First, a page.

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wavemon: a wireless network monitor application


wavemon - a wireless network monitor application
wavemon [-h] [-i ifname ] [-l] [-r] [-v]
wavemon is a ncurses-based monitoring application for wireless network devices. It displays continuously updated information about signal levels as well as wireless-specific and general network information. Currently, wavemon can be used for monitoring devices supported by the wireless extensions by Jean Tourrilhes <jt@hpl.hp.com>, included in kernels version 2.4 and higher. The wavemon interface is separated into several different sections, hereby referred to as "screens". Every screen displays information about distinct parameter types and/or in a special manner. For example, the "info" screen shows the current signal and noise levels as bargraphs, while the level histogram shows the exact same values as a level plot, so their development over time can be seen. On startup, you'll see one of the different monitor screens (which of the screens will actually be displayed depends on your configuration). On the bottom, you'll see a bar showing the available screens along with function key strokes. These screens are currently implemented: Info (F1) This is the most "conclusive" of the monitor screens. It displays a condensed overview of all available wireless-specific parameters and network statistics, as well as bar graphs of the current signal and noise levels. There are several sub-sections to further separate the information. At the Interface section, the name, ESSID and nickname of the current wireless interface are shown. Below, at the Levels section, you can see four bargraphs showing the quality of the link to the next station (if established), the level of the received signal, the current receiver's noise level and the signal-to-noise ration, which gives a good approximation of the overall signal quality. The colour of the signal level bargraph changes from red to yellow and green at fixed levels, while the colour of the noise level graph is adapted to the current signal level (it turns red when the signal-to-noise-ratio gets below 0dB). If the thresholds are associated with any actions, two arrows on the signal level graph will show the positions of the current thresholds. More on this topic later. The Statistics section displays packet and byte counters. The first four values, preceded RX and TX, show the current total number of packets received and transceived since the initialization of the interface. The following three values display the number of packets that were discarded from the interface because of invalid network ids, wrong encryption keys and other errors. Below, at the Info subsection, various wireless-specific parameters of the interface are displayed. What parameters are actually shown may vary and depends on the capabilities and the operation mode of your network device. The top line shows the current frequency the interface operates on, the sensitivity threshold of the receiver and the transmission power. Below, the operation mode of the interface (managed, ad-hoc...) and, if appropriate, the MAC address of the current access point are displayed. The third line shows the current data transfer speed in Mbit/s and the retransmission and fragmentation thresholds. Whether or not the details about encryption show up in the next line depends on the permissions of the user. Finally, the last line displays the power management parameters, if this feature is available and active. The last section, titled Network, shows - you guessed it - network parameters, such as the interface name and hardware address as well as the interface, netmask and broadcast IP addresses. These parameters are not wireless-related. Another keyboard shortcut for this screen is 'i'. Level histogram (F2) This is a full-screen histogram plot of the signal/noise levels and the signal-to-noise levels. It shows the level changes with time. Below the plot, the key is shown. If available, the terminfo scanline chars are used in order to enhance the precision of the level plots, i.e. this screen will particularly look nifty in a xterm. Access point list (F3) This screen provides a list of MAC addresses specifying the access points within range. This feature is currently _very_ rudimentary and may not even work for you. Stay tuned, as a more useable access point list is on its way. Preferences (F7) This screen allows you to change all program options such as interface and level scale parameters, and to save the new settings to the configuration file. Select a parameter with <up> and <down>, then change the value with <left> and <right>. Please refer to the wavemonrc man page for an in-depth description of all available settings. Help (F8) This page will show an online-help in the near future; it is currently not implemented. About (F9) This screen contains information about the current wavemon release. Quit (F10) The associated function key will immediately exit wavemon. An alternative keyboard shortcut for quitting is 'q'.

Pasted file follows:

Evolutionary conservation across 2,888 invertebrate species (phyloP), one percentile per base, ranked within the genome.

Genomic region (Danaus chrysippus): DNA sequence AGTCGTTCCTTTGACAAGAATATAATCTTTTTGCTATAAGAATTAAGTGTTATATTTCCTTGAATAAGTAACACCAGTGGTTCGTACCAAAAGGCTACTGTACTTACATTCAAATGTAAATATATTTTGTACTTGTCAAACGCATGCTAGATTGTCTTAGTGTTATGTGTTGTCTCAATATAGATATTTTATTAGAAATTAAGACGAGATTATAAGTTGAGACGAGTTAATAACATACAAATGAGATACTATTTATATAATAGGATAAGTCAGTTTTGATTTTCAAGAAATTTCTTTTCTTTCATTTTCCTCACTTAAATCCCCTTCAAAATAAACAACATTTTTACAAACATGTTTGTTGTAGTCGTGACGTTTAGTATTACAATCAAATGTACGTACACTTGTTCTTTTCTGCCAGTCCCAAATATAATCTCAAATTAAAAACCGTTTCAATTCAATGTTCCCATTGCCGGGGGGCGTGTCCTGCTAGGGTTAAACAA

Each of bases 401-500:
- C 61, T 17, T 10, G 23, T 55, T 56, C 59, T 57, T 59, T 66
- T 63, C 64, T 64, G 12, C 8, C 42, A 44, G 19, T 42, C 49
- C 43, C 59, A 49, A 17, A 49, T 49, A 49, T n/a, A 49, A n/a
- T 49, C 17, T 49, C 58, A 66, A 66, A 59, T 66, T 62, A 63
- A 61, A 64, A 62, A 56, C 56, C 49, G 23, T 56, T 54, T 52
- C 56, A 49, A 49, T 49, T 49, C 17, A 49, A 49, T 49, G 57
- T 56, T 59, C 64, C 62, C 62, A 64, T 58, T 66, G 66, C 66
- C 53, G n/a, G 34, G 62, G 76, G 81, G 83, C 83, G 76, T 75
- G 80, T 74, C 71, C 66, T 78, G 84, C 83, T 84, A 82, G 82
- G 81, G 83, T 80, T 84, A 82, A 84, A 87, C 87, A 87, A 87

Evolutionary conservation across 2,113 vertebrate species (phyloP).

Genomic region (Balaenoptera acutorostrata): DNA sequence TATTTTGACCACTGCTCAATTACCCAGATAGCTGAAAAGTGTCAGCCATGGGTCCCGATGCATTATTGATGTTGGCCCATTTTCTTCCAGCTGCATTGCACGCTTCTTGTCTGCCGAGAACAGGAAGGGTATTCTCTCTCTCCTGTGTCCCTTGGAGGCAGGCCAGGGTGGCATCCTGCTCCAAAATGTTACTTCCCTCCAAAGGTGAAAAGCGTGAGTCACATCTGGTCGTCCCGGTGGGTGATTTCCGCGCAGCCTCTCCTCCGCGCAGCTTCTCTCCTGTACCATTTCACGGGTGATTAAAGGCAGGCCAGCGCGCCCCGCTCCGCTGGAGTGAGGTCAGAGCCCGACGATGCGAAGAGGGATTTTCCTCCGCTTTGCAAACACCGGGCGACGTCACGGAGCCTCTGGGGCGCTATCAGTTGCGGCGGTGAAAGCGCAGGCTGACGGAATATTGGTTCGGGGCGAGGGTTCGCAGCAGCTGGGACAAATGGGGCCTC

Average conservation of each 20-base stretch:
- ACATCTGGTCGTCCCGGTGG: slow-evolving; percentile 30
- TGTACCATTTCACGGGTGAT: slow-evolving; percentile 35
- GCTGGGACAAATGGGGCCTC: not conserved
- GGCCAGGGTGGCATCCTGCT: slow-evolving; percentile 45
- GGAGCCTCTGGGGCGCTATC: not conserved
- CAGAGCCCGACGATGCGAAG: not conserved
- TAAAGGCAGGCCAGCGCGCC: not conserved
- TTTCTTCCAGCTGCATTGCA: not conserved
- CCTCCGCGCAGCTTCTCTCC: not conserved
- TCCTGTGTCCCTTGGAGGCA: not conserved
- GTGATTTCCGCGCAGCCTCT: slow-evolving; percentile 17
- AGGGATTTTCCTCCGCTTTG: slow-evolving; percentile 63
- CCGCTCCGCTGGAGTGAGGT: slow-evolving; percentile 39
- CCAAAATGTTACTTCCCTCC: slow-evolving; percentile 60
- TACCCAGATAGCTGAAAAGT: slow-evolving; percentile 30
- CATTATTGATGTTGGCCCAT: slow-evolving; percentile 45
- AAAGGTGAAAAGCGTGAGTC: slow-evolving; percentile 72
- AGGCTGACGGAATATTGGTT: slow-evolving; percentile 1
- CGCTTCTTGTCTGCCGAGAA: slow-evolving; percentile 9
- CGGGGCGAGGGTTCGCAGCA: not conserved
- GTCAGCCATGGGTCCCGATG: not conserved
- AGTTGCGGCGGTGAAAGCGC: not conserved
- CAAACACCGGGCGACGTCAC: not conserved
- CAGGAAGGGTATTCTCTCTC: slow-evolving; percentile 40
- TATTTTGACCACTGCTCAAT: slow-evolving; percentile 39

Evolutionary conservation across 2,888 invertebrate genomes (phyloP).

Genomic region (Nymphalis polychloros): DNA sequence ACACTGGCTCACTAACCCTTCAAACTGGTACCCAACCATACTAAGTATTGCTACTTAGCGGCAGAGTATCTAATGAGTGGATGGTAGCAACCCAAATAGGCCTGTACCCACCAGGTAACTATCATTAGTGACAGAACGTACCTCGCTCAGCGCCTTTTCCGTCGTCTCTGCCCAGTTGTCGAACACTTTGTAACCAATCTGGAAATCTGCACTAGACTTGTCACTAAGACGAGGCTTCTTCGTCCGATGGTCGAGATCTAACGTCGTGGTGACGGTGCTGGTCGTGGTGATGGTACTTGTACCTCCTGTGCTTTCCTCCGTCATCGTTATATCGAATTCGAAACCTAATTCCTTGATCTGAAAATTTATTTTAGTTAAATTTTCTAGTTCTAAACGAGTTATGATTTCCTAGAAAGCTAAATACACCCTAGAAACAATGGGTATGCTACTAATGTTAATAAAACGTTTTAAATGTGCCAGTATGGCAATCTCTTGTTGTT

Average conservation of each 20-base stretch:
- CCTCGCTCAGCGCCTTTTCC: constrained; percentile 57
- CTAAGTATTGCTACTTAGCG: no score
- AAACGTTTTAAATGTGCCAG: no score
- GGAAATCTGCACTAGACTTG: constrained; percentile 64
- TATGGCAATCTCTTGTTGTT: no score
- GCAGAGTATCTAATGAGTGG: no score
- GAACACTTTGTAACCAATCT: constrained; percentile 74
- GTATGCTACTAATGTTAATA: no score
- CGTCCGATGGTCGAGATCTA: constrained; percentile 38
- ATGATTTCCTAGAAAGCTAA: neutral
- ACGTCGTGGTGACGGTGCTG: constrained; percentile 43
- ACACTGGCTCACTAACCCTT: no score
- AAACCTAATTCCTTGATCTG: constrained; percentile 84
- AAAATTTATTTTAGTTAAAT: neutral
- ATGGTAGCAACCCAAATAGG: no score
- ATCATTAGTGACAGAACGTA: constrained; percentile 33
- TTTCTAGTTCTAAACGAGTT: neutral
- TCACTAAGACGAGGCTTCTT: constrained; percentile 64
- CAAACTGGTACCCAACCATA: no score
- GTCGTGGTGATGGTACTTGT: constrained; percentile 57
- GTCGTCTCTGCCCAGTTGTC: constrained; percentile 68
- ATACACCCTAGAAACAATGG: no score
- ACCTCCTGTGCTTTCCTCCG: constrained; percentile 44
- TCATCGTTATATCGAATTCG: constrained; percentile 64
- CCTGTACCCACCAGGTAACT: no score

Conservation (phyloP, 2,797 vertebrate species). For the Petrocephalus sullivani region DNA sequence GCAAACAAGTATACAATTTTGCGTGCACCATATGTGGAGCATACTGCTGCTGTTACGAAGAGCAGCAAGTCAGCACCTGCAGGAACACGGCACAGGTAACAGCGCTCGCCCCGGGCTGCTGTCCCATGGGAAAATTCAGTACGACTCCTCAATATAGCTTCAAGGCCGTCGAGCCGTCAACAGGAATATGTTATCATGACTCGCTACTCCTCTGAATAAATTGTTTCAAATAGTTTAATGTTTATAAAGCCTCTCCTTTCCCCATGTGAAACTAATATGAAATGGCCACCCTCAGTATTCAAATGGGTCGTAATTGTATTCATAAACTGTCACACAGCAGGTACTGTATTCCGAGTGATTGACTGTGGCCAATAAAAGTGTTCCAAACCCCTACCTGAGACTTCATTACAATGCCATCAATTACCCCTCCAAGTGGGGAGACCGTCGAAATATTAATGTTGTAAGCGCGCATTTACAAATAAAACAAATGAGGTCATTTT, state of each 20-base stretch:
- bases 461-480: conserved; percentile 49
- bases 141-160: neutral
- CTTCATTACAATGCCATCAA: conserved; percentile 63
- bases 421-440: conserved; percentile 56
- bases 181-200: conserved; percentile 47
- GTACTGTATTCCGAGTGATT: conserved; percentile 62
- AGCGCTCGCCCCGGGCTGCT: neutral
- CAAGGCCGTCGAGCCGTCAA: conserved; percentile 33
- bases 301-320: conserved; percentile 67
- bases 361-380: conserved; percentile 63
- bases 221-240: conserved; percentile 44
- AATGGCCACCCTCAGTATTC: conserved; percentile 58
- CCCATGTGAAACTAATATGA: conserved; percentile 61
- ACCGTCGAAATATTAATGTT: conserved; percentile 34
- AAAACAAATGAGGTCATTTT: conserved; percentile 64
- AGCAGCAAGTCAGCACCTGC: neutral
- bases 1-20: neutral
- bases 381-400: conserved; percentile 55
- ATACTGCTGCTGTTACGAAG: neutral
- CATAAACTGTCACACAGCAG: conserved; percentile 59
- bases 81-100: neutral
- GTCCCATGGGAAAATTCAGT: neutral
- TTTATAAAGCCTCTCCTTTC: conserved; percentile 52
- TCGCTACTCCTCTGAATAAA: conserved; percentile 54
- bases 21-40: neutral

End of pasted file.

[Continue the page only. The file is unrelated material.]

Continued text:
-h print a short explanation of the command line arguments and exit. -i interface override autodetection and use the specified interface. -r generate random levels (for testing purposes). -v dump the version number to stdout and exit.


LC_NUMERIC Influences the grouping of numbers if set. See also locale(1).


~/.wavemonrc is the local configuration file for the user. Refer to the wavemonrc man page for an in-depth explanation of available settings.


While each release has been tested, bugs are sometimes inevitable. Please help to further improve the state of wavemon by sending all bug reports, and any suggestions or comments, to <gerrit@erg.abdn.ac.uk>. Thanks!
The original author of wavemon is Jan Morgenstern <jan@jm-music.de> The current maintainer is Gerrit Renker <gerrit@erg.abdn.ac.uk>
wavemon is free software; you can redistribute it and/or modify it under the terms of the GNU General Public License as published by the Free Software Foundation; either version 2, or (at your option) any later version. wavemon is distributed in the hope that it will be useful, but WITHOUT ANY WARRANTY; without even the implied warranty of MERCHANTABILITY or FITNESS FOR A PARTICULAR PURPOSE. See the GNU General Public License for more details. You should have received a copy of the GNU General Public License along with wavemon; see the file COPYING. If not, write to the Free Software Foundation, 59 Temple Place - Suite 330, Boston, MA 02111-1307, USA. WAVEMON(1)